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Tag: Shea Theodore

Unnecessary Preseason Game 1 Thoughts

If you’re looking for obvious notes from yesterday’s 9-4 victory including Hat-Trick Tyler Wong and Tallying Tomas Hyka, then move right along. If you’re looking for Ken predicting the future, click here or here.Tallying Tomas Hyka? But if you are looking for some hard-hitting, in-depth, analysis of the most important game in Golden Knights history, you’ve come to the right place.

Who needs a Captain?

George McPhee suggested last week the organization leans towards three alternate captains. That sorta came true Sunday, as two veterans were awarded the A. 32-year-old Clayton Stoner, and 23-year-old Griffin Reinhart played the role of VGK’s early preseason generals. Likely just a case of “somebody had to do it,” more than anything, but it definitely further cements the case that there won’t be a C on any Golden Knights jersey come October 6th.

The Kid’s Table

When the Golden Knights released their roster for Vancouver, I immediately felt bad for Stoner and Reinhart. McPhee and Gerard Gallant both mentioned Saturday, the preseason game would mainly feature young, system players. Stoner and Reinhart are veterans fighting for NHL spots. I’m sure the trip to Vancouver felt like a demotion. Possibly, the Golden Knight’s were ‘showcasing’ the defensemen for other teams, but even that feels like a stretch on the word showcase. In reality though, it means they are at the bottom of the VGK defensive log-jam totem pole.

Shea-H-L?

The Golden Knights’ prized defenseman played a major role in Vancouver. Shea Theodore led the Golden Knights with six shots and 23:12 TOI. The “Dilemma” continues to create headaches for the front office. But if you’re nit-picking, Theodore did spend four minutes in the sin bin. His third-period delay of game penalty put Vancouver on a two-man advantage. Canucks prospect Brock Boeser, took advantage and registered his second tally of the game.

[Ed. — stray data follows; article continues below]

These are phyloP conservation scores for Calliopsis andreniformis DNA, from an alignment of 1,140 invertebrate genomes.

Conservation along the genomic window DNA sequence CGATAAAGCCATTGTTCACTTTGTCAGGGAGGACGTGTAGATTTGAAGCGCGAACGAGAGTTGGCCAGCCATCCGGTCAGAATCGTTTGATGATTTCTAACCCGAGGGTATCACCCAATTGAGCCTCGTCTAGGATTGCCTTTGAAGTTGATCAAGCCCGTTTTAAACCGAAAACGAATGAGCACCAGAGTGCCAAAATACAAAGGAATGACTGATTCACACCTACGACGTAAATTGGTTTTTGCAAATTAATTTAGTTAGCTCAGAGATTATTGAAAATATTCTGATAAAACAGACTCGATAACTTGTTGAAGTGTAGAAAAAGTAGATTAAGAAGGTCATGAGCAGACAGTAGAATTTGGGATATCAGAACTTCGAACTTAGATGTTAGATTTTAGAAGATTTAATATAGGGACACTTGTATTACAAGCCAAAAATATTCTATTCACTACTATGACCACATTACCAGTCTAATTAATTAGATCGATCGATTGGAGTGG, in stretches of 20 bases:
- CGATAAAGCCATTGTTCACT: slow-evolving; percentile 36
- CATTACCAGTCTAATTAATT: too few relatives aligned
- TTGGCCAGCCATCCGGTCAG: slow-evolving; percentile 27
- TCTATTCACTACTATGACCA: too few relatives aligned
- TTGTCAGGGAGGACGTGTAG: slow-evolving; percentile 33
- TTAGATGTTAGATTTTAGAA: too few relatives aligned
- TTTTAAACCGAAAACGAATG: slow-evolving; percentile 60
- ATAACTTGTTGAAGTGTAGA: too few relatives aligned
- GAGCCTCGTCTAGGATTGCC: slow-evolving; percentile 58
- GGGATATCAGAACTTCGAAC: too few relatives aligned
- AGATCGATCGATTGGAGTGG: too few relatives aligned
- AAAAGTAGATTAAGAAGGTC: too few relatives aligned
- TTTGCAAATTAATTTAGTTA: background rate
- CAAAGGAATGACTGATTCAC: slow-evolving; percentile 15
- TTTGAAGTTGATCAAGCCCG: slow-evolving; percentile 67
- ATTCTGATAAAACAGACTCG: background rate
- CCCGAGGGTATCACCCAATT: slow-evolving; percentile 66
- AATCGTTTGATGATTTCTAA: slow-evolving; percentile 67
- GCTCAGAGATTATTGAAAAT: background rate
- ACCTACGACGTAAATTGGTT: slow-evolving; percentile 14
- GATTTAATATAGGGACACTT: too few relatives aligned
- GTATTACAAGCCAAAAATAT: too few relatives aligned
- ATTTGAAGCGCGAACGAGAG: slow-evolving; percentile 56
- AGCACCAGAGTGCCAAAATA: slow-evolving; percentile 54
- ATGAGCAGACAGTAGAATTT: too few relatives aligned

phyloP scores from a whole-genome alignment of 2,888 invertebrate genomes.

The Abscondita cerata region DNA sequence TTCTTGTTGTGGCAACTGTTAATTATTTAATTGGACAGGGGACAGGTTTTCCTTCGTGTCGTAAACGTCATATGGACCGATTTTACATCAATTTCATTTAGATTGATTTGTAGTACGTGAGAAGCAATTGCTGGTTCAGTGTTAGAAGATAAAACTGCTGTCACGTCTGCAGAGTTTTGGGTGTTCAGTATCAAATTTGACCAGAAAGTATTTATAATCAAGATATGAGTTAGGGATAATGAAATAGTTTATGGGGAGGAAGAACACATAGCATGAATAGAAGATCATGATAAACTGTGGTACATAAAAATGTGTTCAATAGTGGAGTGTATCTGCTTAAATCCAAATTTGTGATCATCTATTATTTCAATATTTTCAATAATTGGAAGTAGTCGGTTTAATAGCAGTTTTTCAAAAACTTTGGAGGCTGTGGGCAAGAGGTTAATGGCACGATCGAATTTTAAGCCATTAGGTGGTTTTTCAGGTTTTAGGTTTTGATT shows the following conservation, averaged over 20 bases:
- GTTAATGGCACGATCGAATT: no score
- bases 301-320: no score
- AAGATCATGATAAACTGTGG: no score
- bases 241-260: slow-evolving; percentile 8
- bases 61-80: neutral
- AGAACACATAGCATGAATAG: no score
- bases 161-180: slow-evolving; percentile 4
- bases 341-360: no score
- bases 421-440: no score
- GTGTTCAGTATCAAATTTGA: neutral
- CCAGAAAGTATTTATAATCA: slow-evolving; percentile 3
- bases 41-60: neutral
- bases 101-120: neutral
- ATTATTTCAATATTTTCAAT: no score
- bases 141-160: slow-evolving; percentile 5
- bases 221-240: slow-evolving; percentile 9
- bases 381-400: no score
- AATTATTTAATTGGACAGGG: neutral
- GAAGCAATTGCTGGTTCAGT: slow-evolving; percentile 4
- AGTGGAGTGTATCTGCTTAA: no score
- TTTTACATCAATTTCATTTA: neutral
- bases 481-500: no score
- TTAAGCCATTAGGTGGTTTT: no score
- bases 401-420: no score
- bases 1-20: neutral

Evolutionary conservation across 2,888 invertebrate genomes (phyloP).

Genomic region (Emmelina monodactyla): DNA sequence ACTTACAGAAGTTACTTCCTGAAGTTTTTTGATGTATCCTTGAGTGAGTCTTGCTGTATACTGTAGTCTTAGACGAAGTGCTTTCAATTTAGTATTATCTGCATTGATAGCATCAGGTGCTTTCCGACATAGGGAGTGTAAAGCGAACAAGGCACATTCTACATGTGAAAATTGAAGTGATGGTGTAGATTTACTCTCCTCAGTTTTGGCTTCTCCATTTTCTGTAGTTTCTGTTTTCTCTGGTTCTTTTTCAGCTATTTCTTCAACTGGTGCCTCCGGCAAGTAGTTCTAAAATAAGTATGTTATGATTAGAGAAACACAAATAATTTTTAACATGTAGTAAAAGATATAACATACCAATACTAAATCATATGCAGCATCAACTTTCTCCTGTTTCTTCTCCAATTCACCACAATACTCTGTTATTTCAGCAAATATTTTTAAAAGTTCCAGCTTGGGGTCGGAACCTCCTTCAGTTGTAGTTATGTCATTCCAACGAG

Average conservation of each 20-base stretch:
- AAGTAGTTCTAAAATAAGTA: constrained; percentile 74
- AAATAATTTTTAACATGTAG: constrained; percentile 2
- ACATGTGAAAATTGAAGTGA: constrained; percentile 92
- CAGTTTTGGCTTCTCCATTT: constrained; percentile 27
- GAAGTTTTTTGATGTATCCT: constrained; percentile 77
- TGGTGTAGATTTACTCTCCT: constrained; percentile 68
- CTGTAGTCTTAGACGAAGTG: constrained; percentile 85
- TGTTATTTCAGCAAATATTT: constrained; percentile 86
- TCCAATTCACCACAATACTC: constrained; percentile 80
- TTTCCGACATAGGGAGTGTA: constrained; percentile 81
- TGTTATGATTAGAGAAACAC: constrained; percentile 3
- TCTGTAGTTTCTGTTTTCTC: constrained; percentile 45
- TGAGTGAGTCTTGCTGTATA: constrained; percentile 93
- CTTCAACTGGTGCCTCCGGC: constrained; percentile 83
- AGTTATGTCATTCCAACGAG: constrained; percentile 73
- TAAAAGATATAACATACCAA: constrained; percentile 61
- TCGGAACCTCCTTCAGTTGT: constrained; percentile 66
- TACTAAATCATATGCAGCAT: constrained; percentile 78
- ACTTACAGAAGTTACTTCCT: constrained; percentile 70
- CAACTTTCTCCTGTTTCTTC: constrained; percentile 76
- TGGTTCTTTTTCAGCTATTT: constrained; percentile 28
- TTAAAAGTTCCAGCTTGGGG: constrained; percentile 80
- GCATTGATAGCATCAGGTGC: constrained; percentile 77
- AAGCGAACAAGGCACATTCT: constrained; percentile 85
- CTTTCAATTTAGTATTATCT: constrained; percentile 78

Like I said, these are minor issues stiffs like me pay attention too. I have to remind myself, preseason means absolutely nothing. Bummer, 9-4 would look nice if it did matter. Plus, I can get used to hat-tricks.

Power Rankings For Every Individual Golden Knights: Pre-Camp

Ken asked if I could rank the Golden Knights as our lead in story to camp. I said, absolutely not, it’s impossible. We haven’t even seen them in a real practice yet! Then, he reminded me that the car we rented in Dallas is in his name. Uber is expensive. Here are my rankings for every Golden Knight, heading into camp.

My criteria were based on a combination of career stats; Goals Created, Points Per Game, Power Play Goals For, Power Play Goals Against, Total Goals For/Total Goals Against ratio, Average Time on Ice, and Games Played. Plus, I’ve seen a little hockey in my day, so the “eye test” was used to break a few ties. We’ll update our rankings as training camp goes on.

We’ll update our rankings as training camp goes on. Agree or disagree, let me know. I can take the heat. (Remember, Ken made me do this.)

Defensive Rankings
1) Shea Theodore
2) Jason Garrison
3) Colin Miller
4) Brayden McNabb
5) Luca Sbisa
6) Nate Schmidt
7) Jon Merrill
8) Deryk Engelland
9) Clayton Stoner
10) Griffin Reinhart
Unranked: Chris Casto, Jake Bischoff, Brad Hunt, Nikolas Brouillard, Stephen MacAulay

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Shea Theodore Weighs In On The Shea Theodore Dilemma

As the rookies wrap up camp with a pair of games in El Segundo against the Kings this week, all eyes turn to big league camp and specifically, 22-year-old defenseman Shea Theodore.

Theodore enters training camp as one of the most talented blueliners on a Golden Knights roster chock full of defensemen. The former Anaheim Duck had his best season as a professional a year ago including tallying eight points in 14 playoff games during the Ducks run to the Western Conference Finals.

But before the glory of the postseason, Theodore found himself in a peculiar position on the bubble of the Ducks roster. Good enough to make an impact and deserve a spot, but still on an entry level contract and thus waiver exempt to be sent back to the AHL’s San Diego Gulls. In fact, after beginning the season in the AHL, Theodore was moved between the AHL and NHL a whopping 10 times before claiming his spot on the Ducks postseason roster.